Hegemony Hegemony literally is the control of one over the other within a particular group. A predominant idea or influence, existing within a certain context is a hegemonic condition. Usually that which is under its influence is not aware of this condition acting over them. It could be referred to as an idea of the subconscious or the state of the sub conscious. Antonio Grammars understands hegemony through capitalism. He used the term hegemony to denote the predominance of one social class over others (the bourgeois hegemony).
This not only represents the political and economic intro, but also the ability of the dominant class to project its own way of seeing the world. Those who are subordinated by it accept it as ‘common sense’ and ‘natural’. However, it is also said that this condition would not be possible without willing and active consent. Common sense, suggests Geoffrey Newell-Smith, is ‘the way a subordinate class lives its subordination’ (cited in Alveolar & Boyd-Barrett 1992: 51). Production was a feature of capitalism. However, the product was produced by someone for someone else.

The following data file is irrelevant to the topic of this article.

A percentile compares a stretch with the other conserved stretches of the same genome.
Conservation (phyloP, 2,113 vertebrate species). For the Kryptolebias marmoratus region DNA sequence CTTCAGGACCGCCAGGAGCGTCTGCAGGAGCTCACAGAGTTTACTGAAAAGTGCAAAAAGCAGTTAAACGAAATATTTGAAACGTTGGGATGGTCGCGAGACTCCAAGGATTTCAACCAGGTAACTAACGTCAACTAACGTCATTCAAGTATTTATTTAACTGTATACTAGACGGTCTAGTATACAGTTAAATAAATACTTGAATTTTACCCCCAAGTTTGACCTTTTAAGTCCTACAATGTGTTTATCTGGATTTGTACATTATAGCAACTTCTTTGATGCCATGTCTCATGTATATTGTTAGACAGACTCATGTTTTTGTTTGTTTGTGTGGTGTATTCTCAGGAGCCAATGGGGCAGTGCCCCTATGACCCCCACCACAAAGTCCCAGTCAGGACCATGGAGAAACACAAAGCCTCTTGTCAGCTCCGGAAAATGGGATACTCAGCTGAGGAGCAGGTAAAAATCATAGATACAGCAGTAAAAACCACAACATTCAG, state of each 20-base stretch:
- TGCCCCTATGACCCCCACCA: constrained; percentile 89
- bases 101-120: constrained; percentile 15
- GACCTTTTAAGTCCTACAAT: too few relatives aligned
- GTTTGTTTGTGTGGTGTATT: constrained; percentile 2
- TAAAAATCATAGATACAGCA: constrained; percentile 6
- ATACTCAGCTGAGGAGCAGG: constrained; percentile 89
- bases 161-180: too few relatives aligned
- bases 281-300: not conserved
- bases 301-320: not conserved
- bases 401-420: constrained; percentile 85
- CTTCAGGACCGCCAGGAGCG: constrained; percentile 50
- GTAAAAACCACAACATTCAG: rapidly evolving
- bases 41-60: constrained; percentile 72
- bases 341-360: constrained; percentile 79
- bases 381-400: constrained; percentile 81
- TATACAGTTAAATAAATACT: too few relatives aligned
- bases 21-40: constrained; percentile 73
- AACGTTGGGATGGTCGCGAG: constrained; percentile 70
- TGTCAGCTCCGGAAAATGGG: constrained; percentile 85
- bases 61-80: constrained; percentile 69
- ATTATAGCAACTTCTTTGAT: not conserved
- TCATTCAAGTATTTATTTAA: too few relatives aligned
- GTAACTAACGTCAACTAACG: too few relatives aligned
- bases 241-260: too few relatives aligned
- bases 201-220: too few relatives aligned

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It led to the emergence of the owner, the worker and the nonuser. As the worker and the consumer were detached there existed a hegemony, which facilitated the exploitation of the worker. However, Grammars emphasizes struggle. He noted that ‘common sense is not something rigid and immobile, but is continually transforming itself (Grammas, cited in Hall 1982: 73). As Fiske puts it, ‘Consent must be constantly won and renown, for people’s material social experience constantly reminds them of the disadvantages of subordination and thus poses a threat to the dominant class.